There's a quote from TonyHoare
from back in 1980 which goes:
"There are two ways of constructing a software design. One way is to make it so simple that there are obviously
no deficiencies. And the other way is to make it so complicated that there are no obvious
I wonder whether people here agree, and how they would rate their favourite/ least favourite design notation/ method.
I can't imagine how to design a web-site so there are obviously no deficiencies. I'm not even sure I've ever seen one with no obvious deficiencies; the problem being that, unlike an app, users of a web site are generally exposed directly to most of its complexity.
Here's a go at imagining this;
- Use a single page,
- Use only text and 'standard' HTML.
- Any links in the page link to points in the page
Not sure it would provide a useful web site, but with these constraints I'm sure you could fairly easily show there are no deficiencies.
- From the point of view of the user, both exist, and if only the two choices exist, the preference would be the first. A site which simply presents a single page or presentation, with associated images and text, with the information you expected when you branched to it, and no links to other pages or sites for the completion of the activity. The completion of the activity would be to click the back arrow.
Hmm, here's a different split on TwoWaysToDesign
. You can either start from the UserInterface
and work back to the objects and database to support it, or you can start with the SoftwareDevelopmentTools?
and a bunch of index cards and use XP to deliver incremental functionality.
If you use only one page, is it really a [web]site? It should be relatively common knowledge that a web site should be a collection of 30k or under pages, hyperlinked where necessary. Regarding design, that depends on your audience. The more frills and fizz, the less intelligent the target audience usually is. That is frizz and frills without content. -- AluoNowu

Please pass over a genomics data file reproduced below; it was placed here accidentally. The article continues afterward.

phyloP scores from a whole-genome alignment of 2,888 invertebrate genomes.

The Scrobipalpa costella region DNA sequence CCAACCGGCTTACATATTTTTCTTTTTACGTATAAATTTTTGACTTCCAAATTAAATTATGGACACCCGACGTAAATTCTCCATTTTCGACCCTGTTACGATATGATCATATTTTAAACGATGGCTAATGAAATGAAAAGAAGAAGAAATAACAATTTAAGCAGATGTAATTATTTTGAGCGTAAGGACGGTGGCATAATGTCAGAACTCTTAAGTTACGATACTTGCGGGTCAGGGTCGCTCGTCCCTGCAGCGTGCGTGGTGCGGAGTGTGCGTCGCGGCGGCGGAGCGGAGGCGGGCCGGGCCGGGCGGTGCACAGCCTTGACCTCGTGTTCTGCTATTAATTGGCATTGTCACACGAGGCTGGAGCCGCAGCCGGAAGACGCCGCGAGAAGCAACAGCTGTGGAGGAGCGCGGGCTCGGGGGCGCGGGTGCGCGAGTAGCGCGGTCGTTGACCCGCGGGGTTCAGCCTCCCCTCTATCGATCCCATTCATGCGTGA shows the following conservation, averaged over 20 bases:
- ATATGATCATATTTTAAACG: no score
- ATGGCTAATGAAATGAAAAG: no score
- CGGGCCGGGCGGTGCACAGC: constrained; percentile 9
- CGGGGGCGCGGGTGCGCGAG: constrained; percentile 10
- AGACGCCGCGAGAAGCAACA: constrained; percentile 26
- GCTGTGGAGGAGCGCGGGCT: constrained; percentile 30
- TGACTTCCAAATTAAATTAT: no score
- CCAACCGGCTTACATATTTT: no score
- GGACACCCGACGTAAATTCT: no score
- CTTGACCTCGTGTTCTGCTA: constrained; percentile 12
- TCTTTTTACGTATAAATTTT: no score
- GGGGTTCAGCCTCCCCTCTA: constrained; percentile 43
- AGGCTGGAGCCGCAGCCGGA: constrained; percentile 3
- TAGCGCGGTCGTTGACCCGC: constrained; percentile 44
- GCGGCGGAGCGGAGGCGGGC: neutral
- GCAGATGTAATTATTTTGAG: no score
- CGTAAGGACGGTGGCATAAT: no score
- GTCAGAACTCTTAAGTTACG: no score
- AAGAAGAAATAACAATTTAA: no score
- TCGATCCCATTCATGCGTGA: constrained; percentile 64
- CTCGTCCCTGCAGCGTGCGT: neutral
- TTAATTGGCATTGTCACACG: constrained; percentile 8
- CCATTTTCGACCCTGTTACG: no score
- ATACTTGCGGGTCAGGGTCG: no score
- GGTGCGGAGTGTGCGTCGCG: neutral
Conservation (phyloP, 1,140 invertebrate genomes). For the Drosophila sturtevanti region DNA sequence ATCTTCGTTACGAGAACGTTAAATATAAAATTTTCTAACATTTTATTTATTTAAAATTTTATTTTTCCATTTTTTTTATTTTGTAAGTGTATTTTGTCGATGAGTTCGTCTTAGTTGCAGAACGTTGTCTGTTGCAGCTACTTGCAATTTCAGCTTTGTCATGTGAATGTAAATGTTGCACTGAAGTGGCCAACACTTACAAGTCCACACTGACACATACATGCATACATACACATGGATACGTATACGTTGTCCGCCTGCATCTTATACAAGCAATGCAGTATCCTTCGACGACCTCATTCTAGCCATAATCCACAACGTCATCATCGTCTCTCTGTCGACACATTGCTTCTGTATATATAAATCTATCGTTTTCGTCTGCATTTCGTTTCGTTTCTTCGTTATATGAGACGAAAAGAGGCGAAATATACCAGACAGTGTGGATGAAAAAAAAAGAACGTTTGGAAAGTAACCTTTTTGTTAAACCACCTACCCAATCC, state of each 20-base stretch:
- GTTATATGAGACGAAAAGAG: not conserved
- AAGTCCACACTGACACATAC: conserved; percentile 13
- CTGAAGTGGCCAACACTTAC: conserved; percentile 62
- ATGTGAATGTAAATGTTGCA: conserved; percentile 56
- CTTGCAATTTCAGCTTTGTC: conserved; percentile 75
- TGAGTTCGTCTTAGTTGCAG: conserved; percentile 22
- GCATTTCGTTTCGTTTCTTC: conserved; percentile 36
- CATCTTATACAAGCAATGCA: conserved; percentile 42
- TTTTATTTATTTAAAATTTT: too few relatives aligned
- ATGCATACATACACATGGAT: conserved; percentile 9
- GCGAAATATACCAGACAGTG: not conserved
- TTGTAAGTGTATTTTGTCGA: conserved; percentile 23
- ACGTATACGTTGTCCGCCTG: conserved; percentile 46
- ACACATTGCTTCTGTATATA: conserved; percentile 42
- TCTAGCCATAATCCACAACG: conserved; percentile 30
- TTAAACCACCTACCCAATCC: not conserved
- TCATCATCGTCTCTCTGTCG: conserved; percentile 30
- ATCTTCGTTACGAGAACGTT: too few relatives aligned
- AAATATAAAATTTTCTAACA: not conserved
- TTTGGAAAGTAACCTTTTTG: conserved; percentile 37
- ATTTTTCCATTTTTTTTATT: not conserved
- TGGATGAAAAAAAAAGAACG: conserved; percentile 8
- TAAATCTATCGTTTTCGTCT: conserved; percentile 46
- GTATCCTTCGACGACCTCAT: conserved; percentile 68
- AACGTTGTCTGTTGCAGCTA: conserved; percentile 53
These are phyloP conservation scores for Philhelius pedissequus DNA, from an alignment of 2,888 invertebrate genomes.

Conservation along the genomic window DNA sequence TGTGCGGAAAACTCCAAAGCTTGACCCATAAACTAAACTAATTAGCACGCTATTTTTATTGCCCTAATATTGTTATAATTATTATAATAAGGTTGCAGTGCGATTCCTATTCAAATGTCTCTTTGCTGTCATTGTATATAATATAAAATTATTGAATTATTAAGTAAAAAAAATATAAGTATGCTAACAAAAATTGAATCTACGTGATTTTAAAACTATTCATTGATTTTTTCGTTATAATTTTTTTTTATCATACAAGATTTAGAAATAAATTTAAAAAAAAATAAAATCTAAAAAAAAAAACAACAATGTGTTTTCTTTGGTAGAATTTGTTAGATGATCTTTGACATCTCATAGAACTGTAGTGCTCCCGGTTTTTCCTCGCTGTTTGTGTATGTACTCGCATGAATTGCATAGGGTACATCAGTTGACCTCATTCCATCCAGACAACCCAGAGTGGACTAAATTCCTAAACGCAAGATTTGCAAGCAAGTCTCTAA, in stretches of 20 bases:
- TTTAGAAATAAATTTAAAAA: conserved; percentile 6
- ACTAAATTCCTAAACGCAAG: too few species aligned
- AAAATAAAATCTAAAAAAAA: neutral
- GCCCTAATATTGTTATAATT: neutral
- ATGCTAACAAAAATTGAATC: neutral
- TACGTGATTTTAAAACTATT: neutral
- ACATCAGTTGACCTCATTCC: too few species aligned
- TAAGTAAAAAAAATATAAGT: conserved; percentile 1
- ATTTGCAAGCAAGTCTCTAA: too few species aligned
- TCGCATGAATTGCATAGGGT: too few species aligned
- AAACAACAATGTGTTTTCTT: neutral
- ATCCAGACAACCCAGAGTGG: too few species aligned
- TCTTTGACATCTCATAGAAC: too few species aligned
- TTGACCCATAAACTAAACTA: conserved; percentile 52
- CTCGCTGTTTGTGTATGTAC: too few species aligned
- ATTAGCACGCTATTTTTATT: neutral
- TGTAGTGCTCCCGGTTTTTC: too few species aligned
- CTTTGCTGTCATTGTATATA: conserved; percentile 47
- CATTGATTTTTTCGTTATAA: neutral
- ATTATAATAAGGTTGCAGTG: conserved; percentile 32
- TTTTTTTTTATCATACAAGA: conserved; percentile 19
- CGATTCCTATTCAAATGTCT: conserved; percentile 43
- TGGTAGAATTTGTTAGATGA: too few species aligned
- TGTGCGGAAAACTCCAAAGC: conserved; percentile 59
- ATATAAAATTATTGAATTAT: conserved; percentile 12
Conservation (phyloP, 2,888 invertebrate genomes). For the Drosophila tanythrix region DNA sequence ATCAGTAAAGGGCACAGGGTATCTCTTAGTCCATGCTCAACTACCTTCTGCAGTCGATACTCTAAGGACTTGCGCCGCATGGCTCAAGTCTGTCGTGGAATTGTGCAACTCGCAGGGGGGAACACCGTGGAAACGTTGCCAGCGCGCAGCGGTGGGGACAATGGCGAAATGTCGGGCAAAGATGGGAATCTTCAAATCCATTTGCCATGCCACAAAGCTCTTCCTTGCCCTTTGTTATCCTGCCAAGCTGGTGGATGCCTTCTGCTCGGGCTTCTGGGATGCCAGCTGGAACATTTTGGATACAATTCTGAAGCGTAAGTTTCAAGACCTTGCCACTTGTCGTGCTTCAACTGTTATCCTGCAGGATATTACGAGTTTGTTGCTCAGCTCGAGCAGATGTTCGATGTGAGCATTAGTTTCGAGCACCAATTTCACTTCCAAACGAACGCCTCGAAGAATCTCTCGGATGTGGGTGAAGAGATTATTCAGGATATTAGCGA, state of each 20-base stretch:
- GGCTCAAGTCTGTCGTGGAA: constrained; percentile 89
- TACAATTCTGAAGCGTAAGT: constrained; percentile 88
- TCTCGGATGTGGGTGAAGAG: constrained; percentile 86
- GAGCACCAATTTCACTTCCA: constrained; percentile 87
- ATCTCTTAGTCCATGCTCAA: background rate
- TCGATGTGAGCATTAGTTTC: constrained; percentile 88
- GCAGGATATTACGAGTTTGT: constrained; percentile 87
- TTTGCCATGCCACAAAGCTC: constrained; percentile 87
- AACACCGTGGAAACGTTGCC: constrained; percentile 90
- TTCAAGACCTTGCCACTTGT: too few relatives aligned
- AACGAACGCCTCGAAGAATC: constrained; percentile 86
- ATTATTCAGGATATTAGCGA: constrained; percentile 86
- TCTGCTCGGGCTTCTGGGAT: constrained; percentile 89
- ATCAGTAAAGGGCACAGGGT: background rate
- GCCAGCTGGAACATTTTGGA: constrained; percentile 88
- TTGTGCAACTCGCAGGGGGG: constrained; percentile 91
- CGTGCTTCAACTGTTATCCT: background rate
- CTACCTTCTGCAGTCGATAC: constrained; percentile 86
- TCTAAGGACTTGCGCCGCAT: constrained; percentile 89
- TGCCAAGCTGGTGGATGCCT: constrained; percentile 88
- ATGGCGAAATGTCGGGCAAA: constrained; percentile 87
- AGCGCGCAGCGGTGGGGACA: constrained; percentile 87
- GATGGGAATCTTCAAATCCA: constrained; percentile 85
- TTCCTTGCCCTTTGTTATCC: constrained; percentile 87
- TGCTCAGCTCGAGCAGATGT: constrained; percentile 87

(of Forth fame) prefers websites that are designed like slide presentations, and has good arguments for it. Don't pack too much information on a page, but don't put too little on it either. If and when you need to design a site, see if you can rearrange it into a presentation-like format. That seems to make websites much simpler to navigate. It's certainly not suitable for everything
, but it's amazingly adaptable for a wide variety of sites.
Also, Hoare's quote was specifically relevant to software design, not necessarily to UI design. Still, the philosophy of doing something so simply that it's obviously correct just screams for BottomUp
implementation and arguably design as well. And it makes sense; given four pieces of code that are patently correct, and a suitably enforced contract between them (preferably compile-time checking, but also by way of unit tests too!), it should be possible to combine those four pieces into a correct, higher-level program too.
Screams for BottomUp design? I'd think the opposite. With BottomUpDesign, you can miss whole subsets of functionality and never notice because you're too focused on the little pieces you're putting together. Even if you can prove each piece at the bottom is correct within its specification, you can't be sure that its specification was correct, or that the gestalt you'll have by putting the pieces together is correct... that's the flaw of the BottomUpDesign.
I'd say Hoare's quote applies when the goals/requirements are clear and fixed (for it is impossible for a fixed design to meet moving goals or for an explicit design to meet hand-wavy-vague goals). However, in those rare cases where the quote does apply, it calls for a TopDownDesign: you break the overall goal into abstract parts, prove that putting those parts together will be sufficient to meet the requirements (without violating any constraints), then do the same for those abstract parts... all the way to the bottom. There will be many valid approaches, but this is essentially a constraints-bound search for a plan, and at the end you'd be able to prove that there are no deficiencies.
Of course, once you have the design, BottomUpProgramming is appropriate. At that point you've PROVEN that you ARE going to need it.
BottomUpDesign (a'la implementing 'UserStory's) works better when one's goals are unclear, hand-wavy, or unfixed. For that, you go after one goal at a time to figure out what is really appropriate, all the while trying to avoid breaking those you've already implemented. This approach, however, makes it extremely difficult to handle negative requirements and goals that exist only as emergent properties of the system (e.g. security, privacy, 'snappiness', hard real-time, etc.). Even when you meet them, you often can't prove them in the corner cases.